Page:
With a DVD, you buy it wherever and it will play in a DVD player or in your computer, regardless of maker. With an MP3, you buy it wherever and it will play in a digital audio player or in your computer, regardless of maker.
With digital video files, you have an AVI or an MP4 or a WMV or an FLV or perhaps an MKV and it might play in your computer or it might not, it might play in your mobile phone but it probably won’t, and forget about playing it in your DVD player.
The decentralized, proprietary nature of digital video files has been a problem for many years, making it very difficult to grow the marketplace and monetize content.
That's the bad news.
The good news is that a cross-industry coalition called the Digital Entertainment Content Ecosystem (DECE) has come up with what it is calling the Common File Format for digital video files.
The DECE is a coalition of 48 member companies from the entertainment, software, hardware, retail, infrastructure and delivery industries, members who gathered together under the leadership of Mitch Singer, chief technology officer of Sony Pictures Entertainment.
The stated goal of the DECE is to develop the next-generation digital media experience based on open, licensable specifications, to agree upon and use a Common File Format in order to create a global digital marketplace.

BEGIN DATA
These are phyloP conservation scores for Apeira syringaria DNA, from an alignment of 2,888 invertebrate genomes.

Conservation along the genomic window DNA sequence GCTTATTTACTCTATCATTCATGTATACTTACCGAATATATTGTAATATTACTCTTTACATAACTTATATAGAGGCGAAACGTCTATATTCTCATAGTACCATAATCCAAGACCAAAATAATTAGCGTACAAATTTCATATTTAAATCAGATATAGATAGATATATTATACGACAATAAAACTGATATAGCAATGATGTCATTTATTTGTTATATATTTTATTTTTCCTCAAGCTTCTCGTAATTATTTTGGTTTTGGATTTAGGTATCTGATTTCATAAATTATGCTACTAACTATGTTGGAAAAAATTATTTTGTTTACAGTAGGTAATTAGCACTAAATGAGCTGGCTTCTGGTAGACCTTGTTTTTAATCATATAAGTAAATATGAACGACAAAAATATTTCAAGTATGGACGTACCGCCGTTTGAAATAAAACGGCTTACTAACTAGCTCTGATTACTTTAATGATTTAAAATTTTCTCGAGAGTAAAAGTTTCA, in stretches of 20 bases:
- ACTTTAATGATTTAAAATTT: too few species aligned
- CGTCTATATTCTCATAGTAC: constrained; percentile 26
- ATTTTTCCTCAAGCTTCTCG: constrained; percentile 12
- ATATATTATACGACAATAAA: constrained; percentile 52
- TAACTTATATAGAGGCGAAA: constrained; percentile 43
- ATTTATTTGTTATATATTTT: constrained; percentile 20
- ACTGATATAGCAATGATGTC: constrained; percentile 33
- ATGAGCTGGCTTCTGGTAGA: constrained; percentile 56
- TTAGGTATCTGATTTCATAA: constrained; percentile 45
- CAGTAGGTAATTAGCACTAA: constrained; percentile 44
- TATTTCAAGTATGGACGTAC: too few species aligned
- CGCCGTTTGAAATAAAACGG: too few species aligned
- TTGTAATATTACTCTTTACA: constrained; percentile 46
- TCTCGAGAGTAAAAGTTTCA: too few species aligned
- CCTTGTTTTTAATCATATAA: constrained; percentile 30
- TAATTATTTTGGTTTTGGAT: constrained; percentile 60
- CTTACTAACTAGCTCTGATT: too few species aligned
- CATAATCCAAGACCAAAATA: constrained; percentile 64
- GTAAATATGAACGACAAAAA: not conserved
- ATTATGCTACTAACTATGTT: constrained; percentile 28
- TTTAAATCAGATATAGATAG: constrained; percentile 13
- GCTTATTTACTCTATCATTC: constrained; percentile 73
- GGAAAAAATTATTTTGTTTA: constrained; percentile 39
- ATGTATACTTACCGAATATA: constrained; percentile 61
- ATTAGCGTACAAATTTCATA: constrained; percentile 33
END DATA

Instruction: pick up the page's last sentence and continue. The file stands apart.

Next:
The idea is “Buy Once, Play Anywhere,” and what you’ll be buying is the rights to a certain piece of content. The rights you purchase will be stored in a Digital Rights Locker (your content "bank account’), where they will be available to you 24/7.
Let’s say that you purchase the rights to view the latest hot movie or TV show. You’ll be able to access these rights using your Blu-ray player, your internet-connected television (many models of which are coming out this year), on your computer or via your smartphone or other mobile media handset.
It won’t matter who manufactured the Blu-ray player or television or computer or handset, since the whole idea of the Common File Format is that you can view your content anywhere.
What about piracy? I asked Mitch Singer this question and he said, “DECE will offer something better than free by giving people more access (cloud-based, anytime, anywhere), more options to experience (download, stream, one-time or over time) and more control (manage across platforms and devices) over their media than ever before.”
In other words: convenience. In a world where no one takes the time to read terms of service or end-user license agreements or manuals for new devices, the DECE makes a good argument that consumers are willing to pay for convenience.
On a related note, let’s say that you lose your Blu-ray player/disc or have it stolen or the retailer you bought it from goes out of business. With the new rights-based business model, none of these scenarios would pose a problem for you, since you own the rights to the content and can access it whenever you like.
Further, if you buy a new laptop or Blu-ray player at Best Buy (a DECE member), then while you are in-store they can check your personal Digital Rights Locker and ask you if you want some or all of your existing content loaded onto your new device.
Technical specs for the DECE will be released during the first half of this year and will be available to anyone who wants them.
Their use won’t offset declining DVD revenues right away but the shift toward a rights-based, “anytime, anywhere” business model is a fundamental one and so the long-awaited Common File Format is a big step in the right direction.